Jeanne Sahadi - CNN Money
So, you've probably just finished settling up your 2015 income tax bill with the IRS. But unlike with other bills -- say, for groceries, utilities and clothes -- you may not be sure exactly what you just paid for. The answer is: A lot of things.
Jasmine Tucker - Truthout
US corporations enjoy US infrastructure, talent and other resources, but they're not giving back financially.
Sharon Johnson - Women's E-News Network
The gap between male and female earnings is narrowing, but at such a slow pace it could take 40 years to close completely. To learn what government might do to speed things up, we turned to Lindsay Koshgarian, research director of the National Priorities Project, a nonprofit research organization in ...
David Rutter - Chicago Tribune
Everyone who ever witnessed a massive, soulless waste of money has played the "what if they used that money for something important" quiz.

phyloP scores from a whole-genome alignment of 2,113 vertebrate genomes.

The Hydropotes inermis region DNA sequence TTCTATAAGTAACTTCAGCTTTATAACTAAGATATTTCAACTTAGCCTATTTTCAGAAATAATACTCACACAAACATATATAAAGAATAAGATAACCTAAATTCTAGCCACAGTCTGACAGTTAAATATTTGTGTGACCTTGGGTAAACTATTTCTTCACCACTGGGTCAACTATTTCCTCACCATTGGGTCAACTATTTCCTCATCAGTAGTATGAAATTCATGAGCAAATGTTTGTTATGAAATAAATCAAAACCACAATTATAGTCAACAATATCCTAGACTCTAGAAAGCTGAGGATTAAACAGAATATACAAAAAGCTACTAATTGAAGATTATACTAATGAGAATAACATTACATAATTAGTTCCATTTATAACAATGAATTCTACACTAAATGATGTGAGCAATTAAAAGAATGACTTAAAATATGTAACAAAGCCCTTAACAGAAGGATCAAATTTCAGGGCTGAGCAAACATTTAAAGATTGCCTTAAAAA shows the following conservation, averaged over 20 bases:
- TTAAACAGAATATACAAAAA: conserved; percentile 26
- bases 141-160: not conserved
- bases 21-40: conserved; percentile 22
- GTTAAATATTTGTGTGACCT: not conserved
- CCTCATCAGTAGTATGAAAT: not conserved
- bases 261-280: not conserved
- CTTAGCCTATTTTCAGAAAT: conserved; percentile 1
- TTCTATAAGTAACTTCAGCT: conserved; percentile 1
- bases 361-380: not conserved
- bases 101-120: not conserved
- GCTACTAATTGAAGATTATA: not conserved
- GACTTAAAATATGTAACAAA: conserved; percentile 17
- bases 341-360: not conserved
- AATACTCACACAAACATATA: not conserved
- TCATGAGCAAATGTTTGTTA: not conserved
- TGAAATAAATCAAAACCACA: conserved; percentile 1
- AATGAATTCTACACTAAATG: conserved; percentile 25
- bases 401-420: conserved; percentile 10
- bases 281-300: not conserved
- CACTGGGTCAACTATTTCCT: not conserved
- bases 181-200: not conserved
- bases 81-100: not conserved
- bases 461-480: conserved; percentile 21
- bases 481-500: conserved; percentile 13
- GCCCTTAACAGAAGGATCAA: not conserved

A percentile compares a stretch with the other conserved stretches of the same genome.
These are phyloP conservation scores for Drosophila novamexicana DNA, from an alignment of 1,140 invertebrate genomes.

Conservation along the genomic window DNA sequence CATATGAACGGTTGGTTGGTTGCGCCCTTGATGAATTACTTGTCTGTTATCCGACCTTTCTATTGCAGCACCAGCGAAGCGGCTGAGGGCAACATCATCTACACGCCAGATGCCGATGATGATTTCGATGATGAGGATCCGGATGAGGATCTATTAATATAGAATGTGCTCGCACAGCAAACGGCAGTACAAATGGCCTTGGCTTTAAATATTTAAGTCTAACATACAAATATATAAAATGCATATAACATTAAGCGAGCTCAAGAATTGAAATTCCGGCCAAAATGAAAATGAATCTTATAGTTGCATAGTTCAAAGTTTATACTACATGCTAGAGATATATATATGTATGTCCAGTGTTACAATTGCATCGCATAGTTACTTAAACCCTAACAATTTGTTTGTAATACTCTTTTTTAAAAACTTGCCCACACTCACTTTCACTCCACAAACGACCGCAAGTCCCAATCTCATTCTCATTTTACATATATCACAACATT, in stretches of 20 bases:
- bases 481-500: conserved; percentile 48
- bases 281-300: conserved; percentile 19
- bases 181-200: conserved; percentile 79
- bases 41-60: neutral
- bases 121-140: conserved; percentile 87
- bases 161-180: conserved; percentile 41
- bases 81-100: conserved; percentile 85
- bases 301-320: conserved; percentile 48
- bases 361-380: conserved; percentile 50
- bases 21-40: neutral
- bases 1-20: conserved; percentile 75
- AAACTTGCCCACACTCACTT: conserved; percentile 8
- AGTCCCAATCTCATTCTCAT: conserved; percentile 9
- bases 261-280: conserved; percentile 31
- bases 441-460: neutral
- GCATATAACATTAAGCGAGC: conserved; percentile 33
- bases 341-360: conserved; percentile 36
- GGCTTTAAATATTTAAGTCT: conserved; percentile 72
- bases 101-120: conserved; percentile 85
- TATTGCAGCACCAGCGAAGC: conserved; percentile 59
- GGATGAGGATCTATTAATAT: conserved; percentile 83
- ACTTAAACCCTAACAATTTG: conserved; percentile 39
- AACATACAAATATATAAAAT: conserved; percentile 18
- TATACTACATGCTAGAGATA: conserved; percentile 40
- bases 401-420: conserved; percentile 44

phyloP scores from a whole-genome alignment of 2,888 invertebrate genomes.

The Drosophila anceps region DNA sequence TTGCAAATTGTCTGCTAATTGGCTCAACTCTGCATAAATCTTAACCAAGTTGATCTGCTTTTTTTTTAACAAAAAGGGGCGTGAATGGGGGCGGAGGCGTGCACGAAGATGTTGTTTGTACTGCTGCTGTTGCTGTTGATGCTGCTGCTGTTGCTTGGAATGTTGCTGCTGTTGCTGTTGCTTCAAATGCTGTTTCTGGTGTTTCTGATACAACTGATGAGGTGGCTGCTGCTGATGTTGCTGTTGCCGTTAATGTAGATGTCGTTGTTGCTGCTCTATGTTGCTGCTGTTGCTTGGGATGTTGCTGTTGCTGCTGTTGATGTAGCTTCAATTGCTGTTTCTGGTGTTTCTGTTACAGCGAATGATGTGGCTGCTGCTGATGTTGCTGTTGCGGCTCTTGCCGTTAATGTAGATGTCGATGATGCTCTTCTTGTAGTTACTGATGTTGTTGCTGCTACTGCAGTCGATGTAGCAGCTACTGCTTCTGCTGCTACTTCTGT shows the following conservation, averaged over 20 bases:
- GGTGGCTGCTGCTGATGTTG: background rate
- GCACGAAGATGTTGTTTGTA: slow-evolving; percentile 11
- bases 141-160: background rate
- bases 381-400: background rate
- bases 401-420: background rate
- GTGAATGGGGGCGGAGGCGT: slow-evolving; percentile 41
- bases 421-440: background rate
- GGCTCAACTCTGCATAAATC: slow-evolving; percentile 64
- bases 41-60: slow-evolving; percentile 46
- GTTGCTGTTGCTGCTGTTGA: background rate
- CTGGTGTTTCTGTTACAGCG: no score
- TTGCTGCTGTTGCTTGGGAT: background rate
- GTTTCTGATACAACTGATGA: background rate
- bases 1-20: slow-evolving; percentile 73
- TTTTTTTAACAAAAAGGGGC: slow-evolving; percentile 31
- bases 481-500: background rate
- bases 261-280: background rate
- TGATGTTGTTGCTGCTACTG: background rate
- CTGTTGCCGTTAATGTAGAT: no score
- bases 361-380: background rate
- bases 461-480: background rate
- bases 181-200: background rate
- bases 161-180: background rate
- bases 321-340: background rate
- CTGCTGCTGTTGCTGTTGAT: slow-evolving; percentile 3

Jasmine Tucker - Daily Kos
What does America stand for? Opportunity and equality? Or imperialism and greed? The fact is that every year, without fail, our elected representatives hand the…
Isaiah J. Poole - Campaign for America's Future
House Republicans have in mind so many sweeping and radical changes throughout the federal government that singling out five of them only begins to capture the real harm a budget like this would do to real people, and to the country as a whole.
Peter Van Buren - The Nation
Unless we address these long-standing foreign policy questions, we’ll continue playing international whack-a-mole for the next four years.
Gregory D. Foster - Tom Dispatch
Gregory Foster, who teaches at National Defense University and is a decorated Vietnam veteran, suggests that it’s time we finally ask: Whatever happened to old-fashioned civilian control over the U.S. military? Implicitly, he also asks a second question: These days, who controls the civilians?
Candice Bernd - Truthout
Veterans are making clear that they - the "troops" that everyone claims to "support" - are being exploited by extremist politicians.
Kery Murakami - The Tribune Democrat
The Defense department’s budget proposal for next year may bring a brief respite for defense contractors after years of lower funding.